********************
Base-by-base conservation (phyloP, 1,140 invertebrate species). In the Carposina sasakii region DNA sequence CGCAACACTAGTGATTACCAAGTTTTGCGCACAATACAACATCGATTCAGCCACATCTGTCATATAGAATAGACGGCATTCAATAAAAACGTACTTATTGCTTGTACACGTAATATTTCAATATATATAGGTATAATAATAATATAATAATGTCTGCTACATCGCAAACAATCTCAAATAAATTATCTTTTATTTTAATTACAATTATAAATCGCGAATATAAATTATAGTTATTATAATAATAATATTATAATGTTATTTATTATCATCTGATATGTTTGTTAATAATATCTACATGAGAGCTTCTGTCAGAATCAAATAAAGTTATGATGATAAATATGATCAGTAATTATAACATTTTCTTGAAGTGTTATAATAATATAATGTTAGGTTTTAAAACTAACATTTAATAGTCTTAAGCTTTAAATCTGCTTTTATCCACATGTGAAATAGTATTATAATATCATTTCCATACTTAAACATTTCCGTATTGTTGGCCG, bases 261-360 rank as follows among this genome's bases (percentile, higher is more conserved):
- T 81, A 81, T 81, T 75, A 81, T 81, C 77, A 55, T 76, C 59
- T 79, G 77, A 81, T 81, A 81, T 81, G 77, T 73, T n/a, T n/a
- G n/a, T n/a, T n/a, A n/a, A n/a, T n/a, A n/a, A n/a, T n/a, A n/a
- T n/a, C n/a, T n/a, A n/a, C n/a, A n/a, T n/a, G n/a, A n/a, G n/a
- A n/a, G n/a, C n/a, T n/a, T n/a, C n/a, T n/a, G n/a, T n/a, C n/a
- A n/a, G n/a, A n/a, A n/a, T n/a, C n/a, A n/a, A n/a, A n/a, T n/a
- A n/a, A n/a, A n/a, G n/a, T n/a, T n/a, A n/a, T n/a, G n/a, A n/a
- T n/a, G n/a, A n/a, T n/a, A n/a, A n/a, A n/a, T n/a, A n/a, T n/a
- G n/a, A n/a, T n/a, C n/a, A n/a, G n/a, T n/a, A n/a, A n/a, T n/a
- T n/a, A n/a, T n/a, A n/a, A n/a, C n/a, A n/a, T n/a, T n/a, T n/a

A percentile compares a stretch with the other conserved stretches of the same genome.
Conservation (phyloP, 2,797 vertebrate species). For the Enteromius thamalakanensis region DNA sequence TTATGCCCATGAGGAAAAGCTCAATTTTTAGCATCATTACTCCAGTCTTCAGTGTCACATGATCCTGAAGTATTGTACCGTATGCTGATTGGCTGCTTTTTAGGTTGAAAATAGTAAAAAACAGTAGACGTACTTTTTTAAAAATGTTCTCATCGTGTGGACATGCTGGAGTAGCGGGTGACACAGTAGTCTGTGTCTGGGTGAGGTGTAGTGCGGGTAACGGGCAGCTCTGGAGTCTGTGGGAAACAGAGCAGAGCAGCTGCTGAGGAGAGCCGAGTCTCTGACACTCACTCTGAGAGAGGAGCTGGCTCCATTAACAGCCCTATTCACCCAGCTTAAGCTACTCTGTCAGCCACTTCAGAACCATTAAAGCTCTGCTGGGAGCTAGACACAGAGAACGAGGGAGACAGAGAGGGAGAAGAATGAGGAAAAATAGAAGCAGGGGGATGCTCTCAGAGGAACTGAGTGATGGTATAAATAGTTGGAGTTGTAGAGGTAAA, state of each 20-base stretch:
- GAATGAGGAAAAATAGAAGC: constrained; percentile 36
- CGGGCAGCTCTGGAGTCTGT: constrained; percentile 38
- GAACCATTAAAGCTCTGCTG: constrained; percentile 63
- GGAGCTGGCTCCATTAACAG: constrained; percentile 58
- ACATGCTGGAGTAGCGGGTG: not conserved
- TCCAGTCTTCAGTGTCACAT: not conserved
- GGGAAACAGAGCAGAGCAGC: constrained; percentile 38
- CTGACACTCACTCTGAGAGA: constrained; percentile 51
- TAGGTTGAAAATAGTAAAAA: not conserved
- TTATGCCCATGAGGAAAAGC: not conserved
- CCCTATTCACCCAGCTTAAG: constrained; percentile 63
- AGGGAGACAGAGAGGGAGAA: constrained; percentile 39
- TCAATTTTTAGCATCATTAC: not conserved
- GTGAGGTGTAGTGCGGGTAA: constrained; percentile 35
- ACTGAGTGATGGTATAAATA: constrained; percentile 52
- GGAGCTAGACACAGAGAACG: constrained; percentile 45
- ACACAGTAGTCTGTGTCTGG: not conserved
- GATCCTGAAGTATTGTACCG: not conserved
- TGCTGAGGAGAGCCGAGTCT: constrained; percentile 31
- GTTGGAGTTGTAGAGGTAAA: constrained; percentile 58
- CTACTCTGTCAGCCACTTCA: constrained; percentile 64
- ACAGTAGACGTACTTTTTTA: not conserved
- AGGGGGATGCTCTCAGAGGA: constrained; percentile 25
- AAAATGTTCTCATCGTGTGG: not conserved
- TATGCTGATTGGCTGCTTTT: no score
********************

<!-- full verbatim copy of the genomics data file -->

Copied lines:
Base-by-base conservation (phyloP, 1,140 invertebrate species). In the Carposina sasakii region DNA sequence CGCAACACTAGTGATTACCAAGTTTTGCGCACAATACAACATCGATTCAGCCACATCTGTCATATAGAATAGACGGCATTCAATAAAAACGTACTTATTGCTTGTACACGTAATATTTCAATATATATAGGTATAATAATAATATAATAATGTCTGCTACATCGCAAACAATCTCAAATAAATTATCTTTTATTTTAATTACAATTATAAATCGCGAATATAAATTATAGTTATTATAATAATAATATTATAATGTTATTTATTATCATCTGATATGTTTGTTAATAATATCTACATGAGAGCTTCTGTCAGAATCAAATAAAGTTATGATGATAAATATGATCAGTAATTATAACATTTTCTTGAAGTGTTATAATAATATAATGTTAGGTTTTAAAACTAACATTTAATAGTCTTAAGCTTTAAATCTGCTTTTATCCACATGTGAAATAGTATTATAATATCATTTCCATACTTAAACATTTCCGTATTGTTGGCCG, bases 261-360 rank as follows among this genome's bases (percentile, higher is more conserved):
- T 81, A 81, T 81, T 75, A 81, T 81, C 77, A 55, T 76, C 59
- T 79, G 77, A 81, T 81, A 81, T 81, G 77, T 73, T n/a, T n/a
- G n/a, T n/a, T n/a, A n/a, A n/a, T n/a, A n/a, A n/a, T n/a, A n/a
- T n/a, C n/a, T n/a, A n/a, C n/a, A n/a, T n/a, G n/a, A n/a, G n/a
- A n/a, G n/a, C n/a, T n/a, T n/a, C n/a, T n/a, G n/a, T n/a, C n/a
- A n/a, G n/a, A n/a, A n/a, T n/a, C n/a, A n/a, A n/a, A n/a, T n/a
- A n/a, A n/a, A n/a, G n/a, T n/a, T n/a, A n/a, T n/a, G n/a, A n/a
- T n/a, G n/a, A n/a, T n/a, A n/a, A n/a, A n/a, T n/a, A n/a, T n/a
- G n/a, A n/a, T n/a, C n/a, A n/a, G n/a, T n/a, A n/a, A n/a, T n/a
- T n/a, A n/a, T n/a, A n/a, A n/a, C n/a, A n/a, T n/a, T n/a, T n/a

A percentile compares a stretch with the other conserved stretches of the same genome.
Conservation (phyloP, 2,797 vertebrate species). For the Enteromius thamalakanensis region DNA sequence TTATGCCCATGAGGAAAAGCTCAATTTTTAGCATCATTACTCCAGTCTTCAGTGTCACATGATCCTGAAGTATTGTACCGTATGCTGATTGGCTGCTTTTTAGGTTGAAAATAGTAAAAAACAGTAGACGTACTTTTTTAAAAATGTTCTCATCGTGTGGACATGCTGGAGTAGCGGGTGACACAGTAGTCTGTGTCTGGGTGAGGTGTAGTGCGGGTAACGGGCAGCTCTGGAGTCTGTGGGAAACAGAGCAGAGCAGCTGCTGAGGAGAGCCGAGTCTCTGACACTCACTCTGAGAGAGGAGCTGGCTCCATTAACAGCCCTATTCACCCAGCTTAAGCTACTCTGTCAGCCACTTCAGAACCATTAAAGCTCTGCTGGGAGCTAGACACAGAGAACGAGGGAGACAGAGAGGGAGAAGAATGAGGAAAAATAGAAGCAGGGGGATGCTCTCAGAGGAACTGAGTGATGGTATAAATAGTTGGAGTTGTAGAGGTAAA, state of each 20-base stretch:
- GAATGAGGAAAAATAGAAGC: constrained; percentile 36
- CGGGCAGCTCTGGAGTCTGT: constrained; percentile 38
- GAACCATTAAAGCTCTGCTG: constrained; percentile 63
- GGAGCTGGCTCCATTAACAG: constrained; percentile 58
- ACATGCTGGAGTAGCGGGTG: not conserved
- TCCAGTCTTCAGTGTCACAT: not conserved
- GGGAAACAGAGCAGAGCAGC: constrained; percentile 38
- CTGACACTCACTCTGAGAGA: constrained; percentile 51
- TAGGTTGAAAATAGTAAAAA: not conserved
- TTATGCCCATGAGGAAAAGC: not conserved
- CCCTATTCACCCAGCTTAAG: constrained; percentile 63
- AGGGAGACAGAGAGGGAGAA: constrained; percentile 39
- TCAATTTTTAGCATCATTAC: not conserved
- GTGAGGTGTAGTGCGGGTAA: constrained; percentile 35
- ACTGAGTGATGGTATAAATA: constrained; percentile 52
- GGAGCTAGACACAGAGAACG: constrained; percentile 45
- ACACAGTAGTCTGTGTCTGG: not conserved
- GATCCTGAAGTATTGTACCG: not conserved
- TGCTGAGGAGAGCCGAGTCT: constrained; percentile 31
- GTTGGAGTTGTAGAGGTAAA: constrained; percentile 58
- CTACTCTGTCAGCCACTTCA: constrained; percentile 64
- ACAGTAGACGTACTTTTTTA: not conserved
- AGGGGGATGCTCTCAGAGGA: constrained; percentile 25
- AAAATGTTCTCATCGTGTGG: not conserved
- TATGCTGATTGGCTGCTTTT: no score